[private] Felix had lived all his life in Castro’s Cuba so any other kind of life was unknown to him. He was born and still lived in the province of Camaguey. As a young child he lived in the town of Florida, only a few miles west of the city of Camaguey. His family moved to the city sometime later in his life. This decision was controlled by the state.
His family had been on the waiting list of the Office of Interchange for many months before the move could be completed. The Interchange Office arranges moves between people that want to move to the cities and people that want to move to other towns and villages. The interested parties simply swap living quarters, there is never a fee or rent involved because all the housing units on the islands are owned by the government. Felix was now in his late twenties and he had become dissatisfied with a system that advocates the government’s ownership of the natural resources, industry, banking, the news media, public utilities and even housing of the entire country. His spirit yearned for something else. He had heard all about the country to the north where individuals could determine their own destiny.
Felix loved his country but he decided to leave his beloved Cuba as soon as things could be arranged. His escape would have to be by homemade boat because all other means were controlled by the government. The most important item on his list of things that he must have was a small outboard motor for the boat he would build. That motor would be his means to another place and another life. A life far different from the one he was used to. From the time he was born his life had been regimented by the state and now the time had come for him to make a change. With the help of friends and family in Cuba and relatives in the USA, Felix made ready for the greatest event of his life.
It was decided that the northern route was too dangerous because it was patrolled by Cuban patrol boats and also by ships of the American Coast Guard. The route to the south was the round about way, but it was safer. They would head for the Grand Caymans and then on to Honduras from where they could arrange their overland trip to the north. The little 28 foot boat left Camaguey on a Friday night with 18 persons on board, persons that were willing to risk their life in order to create a better life for themselves. They tried to pass the southern islands in the dark but the little boat was only a few miles from the Cuban coast when the motor conked out. They got it going again before the dawn could lift its curtain of darkness that shielded them from the law.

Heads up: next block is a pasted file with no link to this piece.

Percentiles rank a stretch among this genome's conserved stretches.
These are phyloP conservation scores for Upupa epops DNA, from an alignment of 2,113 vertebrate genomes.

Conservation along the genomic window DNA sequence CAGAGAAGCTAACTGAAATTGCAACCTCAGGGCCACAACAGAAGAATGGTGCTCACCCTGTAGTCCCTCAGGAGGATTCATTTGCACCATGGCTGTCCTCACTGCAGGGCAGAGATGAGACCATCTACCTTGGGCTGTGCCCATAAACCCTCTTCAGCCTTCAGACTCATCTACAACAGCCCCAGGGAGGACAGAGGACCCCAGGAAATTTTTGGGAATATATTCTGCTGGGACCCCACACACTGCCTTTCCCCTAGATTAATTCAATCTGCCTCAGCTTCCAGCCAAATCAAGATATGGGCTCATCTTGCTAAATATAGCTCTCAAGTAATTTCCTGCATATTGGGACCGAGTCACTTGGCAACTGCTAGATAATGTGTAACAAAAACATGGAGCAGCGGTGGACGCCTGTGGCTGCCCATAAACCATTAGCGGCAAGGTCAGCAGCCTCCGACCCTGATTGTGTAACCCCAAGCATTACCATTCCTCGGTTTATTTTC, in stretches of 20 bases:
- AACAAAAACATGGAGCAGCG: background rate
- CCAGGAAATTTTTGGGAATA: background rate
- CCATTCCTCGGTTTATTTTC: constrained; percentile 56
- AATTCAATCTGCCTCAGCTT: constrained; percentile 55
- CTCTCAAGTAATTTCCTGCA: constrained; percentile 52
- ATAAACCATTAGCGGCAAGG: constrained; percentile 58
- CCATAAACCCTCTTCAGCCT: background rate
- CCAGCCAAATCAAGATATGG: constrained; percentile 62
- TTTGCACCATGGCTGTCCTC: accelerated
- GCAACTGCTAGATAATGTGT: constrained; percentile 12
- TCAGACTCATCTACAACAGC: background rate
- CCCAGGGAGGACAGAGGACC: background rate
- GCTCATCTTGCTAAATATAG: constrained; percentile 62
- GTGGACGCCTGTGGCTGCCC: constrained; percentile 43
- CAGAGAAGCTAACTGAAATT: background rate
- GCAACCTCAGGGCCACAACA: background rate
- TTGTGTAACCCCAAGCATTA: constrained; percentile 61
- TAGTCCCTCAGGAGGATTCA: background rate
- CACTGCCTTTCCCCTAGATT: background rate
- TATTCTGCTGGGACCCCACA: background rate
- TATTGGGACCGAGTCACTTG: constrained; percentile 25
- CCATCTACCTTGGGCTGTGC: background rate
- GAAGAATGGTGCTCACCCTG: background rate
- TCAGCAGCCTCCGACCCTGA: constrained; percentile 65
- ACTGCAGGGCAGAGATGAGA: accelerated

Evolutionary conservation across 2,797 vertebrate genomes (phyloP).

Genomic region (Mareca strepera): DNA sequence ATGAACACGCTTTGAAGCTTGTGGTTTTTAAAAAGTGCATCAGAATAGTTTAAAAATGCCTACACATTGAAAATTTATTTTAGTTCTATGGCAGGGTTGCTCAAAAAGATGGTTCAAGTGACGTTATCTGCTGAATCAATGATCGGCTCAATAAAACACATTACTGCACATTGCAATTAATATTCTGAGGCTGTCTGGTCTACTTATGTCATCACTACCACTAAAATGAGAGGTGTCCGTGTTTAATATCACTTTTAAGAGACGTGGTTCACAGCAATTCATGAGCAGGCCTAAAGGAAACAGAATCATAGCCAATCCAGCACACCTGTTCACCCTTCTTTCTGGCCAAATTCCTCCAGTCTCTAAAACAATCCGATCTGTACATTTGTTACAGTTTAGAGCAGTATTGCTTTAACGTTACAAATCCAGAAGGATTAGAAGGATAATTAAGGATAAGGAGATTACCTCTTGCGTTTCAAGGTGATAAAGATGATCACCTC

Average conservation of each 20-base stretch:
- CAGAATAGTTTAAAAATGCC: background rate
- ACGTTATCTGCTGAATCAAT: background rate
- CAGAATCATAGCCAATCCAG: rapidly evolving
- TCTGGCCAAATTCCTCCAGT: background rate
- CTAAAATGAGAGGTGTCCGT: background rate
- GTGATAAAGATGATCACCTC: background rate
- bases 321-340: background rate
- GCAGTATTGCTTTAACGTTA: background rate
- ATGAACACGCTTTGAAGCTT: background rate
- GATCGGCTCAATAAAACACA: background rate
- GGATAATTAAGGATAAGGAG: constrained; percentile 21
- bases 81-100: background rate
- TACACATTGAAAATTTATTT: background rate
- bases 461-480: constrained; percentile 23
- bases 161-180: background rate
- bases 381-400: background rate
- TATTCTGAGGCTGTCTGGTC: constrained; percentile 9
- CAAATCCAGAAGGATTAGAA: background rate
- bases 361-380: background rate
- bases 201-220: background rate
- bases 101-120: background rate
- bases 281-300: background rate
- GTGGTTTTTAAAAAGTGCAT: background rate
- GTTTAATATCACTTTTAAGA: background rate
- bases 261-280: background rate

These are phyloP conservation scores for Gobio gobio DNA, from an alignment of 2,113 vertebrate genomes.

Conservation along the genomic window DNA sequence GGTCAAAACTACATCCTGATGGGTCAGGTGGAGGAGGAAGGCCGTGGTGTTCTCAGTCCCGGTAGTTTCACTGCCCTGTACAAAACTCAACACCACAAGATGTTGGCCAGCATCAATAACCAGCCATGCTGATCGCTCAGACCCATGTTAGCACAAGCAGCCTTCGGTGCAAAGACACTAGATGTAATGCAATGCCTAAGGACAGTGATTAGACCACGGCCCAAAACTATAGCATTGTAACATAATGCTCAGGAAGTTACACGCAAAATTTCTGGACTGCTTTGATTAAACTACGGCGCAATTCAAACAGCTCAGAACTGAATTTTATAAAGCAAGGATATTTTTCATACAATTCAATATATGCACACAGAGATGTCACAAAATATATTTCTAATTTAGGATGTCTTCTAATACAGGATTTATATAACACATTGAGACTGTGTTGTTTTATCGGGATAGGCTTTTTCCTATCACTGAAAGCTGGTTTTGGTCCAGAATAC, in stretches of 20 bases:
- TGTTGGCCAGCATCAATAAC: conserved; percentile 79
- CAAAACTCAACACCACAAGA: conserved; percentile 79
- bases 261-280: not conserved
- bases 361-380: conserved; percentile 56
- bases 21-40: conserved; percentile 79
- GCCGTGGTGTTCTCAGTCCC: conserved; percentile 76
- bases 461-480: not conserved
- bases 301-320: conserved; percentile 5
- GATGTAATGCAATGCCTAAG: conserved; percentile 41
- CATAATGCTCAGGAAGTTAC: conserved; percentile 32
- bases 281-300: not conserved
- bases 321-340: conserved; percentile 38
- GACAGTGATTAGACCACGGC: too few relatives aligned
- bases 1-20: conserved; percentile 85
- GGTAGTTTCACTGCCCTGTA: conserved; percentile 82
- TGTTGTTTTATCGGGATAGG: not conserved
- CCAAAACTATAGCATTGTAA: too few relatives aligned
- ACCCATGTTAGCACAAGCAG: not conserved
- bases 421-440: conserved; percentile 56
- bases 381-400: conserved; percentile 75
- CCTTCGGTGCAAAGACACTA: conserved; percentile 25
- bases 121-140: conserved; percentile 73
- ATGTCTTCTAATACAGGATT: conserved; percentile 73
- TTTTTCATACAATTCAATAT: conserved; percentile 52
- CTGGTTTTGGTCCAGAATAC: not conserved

After three days of drifting and getting the little motor to run for a few minutes at a time they were picked up by a fishing boat and they were landed on Swan’s Island.
They had somehow bypassed the Caymans but at least they were in Honduras. The military personnel on Swan Island notified their counterparts at the Navy Base in Castilla and a fisherman from Guanaja was authorized to pickup the Cubans that had been left on the Swan. For a price of two hundred dollars a head they were brought to the island of Guanaja.
The spent another few hundred dollars getting the necessary paperwork that would enable them to travel to the mainland. On the morning of the third day on Guanaja, Felix and his traveling companions waved goodbye from the upper deck of the ferry boat to the dock below where the few Cubans that live on Guanaja waved back. Their next stop would be Trujillo and then after some more money on paperwork they were off on the last leg of their journey to freedom.
It is said that the trip through Mexico is more dangerous than the first part of their voyage across the ocean. The overland trip had been uneventful, all had gone according to the plan. Felix knew that the advantage the Cubans have over the rest of the citizens of Latin America is that once they set foot on the soil of the USA, they are home free. Six days after Felix left Guanaja he arrived at the home of his cousin May in Fort Lauderdale, Florida. He had beaten the odds and now a new life lay in front of him, I wish him luck and I hope he learns to appreciate and support the political system and its many freedoms that inspired his dangerous trek. Felicidades Feliberto. [/private]